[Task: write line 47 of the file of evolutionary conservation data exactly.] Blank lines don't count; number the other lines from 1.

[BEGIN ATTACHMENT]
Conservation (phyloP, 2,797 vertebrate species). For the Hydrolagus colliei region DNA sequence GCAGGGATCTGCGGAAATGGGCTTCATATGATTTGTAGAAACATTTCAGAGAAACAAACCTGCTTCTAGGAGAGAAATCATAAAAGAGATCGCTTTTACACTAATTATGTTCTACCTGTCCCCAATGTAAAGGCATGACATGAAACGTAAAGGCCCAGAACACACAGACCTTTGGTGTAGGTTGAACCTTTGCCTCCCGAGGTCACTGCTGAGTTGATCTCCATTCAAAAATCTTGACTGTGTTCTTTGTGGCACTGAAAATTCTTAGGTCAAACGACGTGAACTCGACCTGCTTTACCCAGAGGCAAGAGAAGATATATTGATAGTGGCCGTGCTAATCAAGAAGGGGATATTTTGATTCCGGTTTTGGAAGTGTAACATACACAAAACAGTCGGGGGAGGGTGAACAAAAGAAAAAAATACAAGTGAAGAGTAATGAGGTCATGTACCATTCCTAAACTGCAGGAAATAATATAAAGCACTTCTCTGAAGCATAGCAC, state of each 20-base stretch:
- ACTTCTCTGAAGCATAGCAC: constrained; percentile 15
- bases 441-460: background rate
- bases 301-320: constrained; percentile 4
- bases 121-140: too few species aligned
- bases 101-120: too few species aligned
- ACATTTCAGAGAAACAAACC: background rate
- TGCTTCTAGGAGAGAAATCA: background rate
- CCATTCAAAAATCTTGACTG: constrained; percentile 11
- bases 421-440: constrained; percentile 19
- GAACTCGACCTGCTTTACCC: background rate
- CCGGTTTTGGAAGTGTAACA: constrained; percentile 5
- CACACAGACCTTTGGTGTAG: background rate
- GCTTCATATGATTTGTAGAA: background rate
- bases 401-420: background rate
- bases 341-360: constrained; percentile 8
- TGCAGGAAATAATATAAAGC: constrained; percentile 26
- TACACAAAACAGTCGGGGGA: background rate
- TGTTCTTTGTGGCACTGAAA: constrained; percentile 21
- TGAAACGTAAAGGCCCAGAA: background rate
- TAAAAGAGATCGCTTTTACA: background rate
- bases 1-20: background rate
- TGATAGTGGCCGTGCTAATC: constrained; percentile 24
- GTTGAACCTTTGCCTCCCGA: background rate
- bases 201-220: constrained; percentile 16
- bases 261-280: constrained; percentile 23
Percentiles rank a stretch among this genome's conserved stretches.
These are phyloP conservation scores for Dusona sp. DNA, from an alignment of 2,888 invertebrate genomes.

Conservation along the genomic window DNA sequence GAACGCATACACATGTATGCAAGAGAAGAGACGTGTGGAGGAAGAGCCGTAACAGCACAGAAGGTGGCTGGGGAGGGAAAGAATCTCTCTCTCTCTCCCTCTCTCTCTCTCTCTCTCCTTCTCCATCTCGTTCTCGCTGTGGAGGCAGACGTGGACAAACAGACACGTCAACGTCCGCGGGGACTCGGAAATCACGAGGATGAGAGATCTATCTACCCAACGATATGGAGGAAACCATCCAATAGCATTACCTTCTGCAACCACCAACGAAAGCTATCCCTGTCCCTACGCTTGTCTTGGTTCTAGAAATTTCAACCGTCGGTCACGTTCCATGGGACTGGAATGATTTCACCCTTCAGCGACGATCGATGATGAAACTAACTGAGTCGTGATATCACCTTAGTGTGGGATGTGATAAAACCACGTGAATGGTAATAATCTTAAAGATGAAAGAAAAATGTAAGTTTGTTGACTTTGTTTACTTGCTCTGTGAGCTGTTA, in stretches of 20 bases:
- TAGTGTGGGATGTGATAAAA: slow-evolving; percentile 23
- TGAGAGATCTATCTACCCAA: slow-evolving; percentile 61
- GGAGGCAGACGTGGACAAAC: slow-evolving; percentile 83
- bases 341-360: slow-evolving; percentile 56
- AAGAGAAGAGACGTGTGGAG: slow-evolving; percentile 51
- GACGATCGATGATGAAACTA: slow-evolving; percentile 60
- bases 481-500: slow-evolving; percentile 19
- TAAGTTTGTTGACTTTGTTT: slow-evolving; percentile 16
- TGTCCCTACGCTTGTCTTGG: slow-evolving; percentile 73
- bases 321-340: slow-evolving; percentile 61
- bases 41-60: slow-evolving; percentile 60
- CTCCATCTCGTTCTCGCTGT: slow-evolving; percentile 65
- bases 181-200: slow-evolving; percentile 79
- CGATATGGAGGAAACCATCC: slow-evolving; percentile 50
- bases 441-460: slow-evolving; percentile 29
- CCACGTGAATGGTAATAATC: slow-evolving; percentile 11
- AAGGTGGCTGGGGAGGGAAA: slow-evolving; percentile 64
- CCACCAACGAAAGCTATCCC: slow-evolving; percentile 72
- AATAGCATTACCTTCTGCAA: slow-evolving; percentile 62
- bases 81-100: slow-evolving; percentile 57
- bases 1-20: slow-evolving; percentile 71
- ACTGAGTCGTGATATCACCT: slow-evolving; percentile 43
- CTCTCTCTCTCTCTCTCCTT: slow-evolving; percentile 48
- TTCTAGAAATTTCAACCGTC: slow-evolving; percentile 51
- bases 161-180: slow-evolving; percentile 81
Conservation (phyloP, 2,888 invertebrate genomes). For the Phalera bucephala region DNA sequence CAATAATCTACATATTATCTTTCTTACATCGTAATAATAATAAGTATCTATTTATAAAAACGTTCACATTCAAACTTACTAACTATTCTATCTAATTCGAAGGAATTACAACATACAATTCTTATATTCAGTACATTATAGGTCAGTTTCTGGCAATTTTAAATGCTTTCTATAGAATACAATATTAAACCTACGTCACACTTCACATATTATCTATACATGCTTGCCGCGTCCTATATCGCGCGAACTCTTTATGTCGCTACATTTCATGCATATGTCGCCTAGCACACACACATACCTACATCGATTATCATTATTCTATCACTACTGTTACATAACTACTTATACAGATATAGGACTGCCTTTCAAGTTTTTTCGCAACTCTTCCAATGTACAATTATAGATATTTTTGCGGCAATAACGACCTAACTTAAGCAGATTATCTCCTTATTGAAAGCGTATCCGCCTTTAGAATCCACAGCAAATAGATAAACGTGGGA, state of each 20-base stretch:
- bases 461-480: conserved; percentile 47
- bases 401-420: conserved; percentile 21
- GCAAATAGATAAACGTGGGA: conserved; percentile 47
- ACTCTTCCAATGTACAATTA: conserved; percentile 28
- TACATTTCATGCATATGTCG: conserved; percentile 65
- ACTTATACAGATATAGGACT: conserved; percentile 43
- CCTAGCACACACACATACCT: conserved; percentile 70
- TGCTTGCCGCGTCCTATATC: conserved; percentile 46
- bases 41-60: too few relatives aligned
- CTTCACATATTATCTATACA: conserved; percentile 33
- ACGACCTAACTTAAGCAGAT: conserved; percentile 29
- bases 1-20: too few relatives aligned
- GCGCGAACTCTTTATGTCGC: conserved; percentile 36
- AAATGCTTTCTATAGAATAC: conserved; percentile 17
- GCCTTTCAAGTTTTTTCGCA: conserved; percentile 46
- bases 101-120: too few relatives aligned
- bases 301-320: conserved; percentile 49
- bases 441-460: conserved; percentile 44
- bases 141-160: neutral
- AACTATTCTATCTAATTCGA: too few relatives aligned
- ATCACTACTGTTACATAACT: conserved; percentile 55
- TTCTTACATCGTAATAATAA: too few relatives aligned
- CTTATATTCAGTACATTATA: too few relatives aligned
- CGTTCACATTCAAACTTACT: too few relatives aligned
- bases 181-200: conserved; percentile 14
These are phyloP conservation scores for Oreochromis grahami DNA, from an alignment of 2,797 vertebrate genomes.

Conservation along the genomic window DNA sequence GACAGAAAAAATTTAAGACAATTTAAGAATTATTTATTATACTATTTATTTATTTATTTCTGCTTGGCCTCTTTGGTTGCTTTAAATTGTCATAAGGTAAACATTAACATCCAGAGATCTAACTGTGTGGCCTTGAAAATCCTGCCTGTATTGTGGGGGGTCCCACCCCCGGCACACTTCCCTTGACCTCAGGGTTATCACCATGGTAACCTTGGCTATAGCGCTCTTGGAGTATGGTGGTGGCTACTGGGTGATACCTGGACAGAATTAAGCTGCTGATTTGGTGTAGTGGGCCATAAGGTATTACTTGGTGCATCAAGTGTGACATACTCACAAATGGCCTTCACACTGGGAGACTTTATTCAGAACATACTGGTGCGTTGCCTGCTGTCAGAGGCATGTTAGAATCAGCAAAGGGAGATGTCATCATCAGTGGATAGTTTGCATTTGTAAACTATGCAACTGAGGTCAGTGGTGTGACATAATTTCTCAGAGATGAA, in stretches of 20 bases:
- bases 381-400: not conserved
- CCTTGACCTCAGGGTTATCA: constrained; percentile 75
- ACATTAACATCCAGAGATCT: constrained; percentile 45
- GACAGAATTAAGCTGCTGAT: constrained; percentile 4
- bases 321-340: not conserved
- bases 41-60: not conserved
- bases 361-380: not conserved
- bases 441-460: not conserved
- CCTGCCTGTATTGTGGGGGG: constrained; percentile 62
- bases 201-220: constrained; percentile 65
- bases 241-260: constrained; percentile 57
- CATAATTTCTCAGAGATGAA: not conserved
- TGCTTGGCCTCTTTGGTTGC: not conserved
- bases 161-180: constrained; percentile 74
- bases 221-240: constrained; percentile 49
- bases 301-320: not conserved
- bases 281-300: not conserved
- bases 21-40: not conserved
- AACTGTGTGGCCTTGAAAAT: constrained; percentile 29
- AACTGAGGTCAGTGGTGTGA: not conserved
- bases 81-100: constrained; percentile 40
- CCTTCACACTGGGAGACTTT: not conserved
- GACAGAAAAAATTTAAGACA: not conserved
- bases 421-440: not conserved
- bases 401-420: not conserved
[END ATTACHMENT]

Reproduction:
- CCACCAACGAAAGCTATCCC: slow-evolving; percentile 72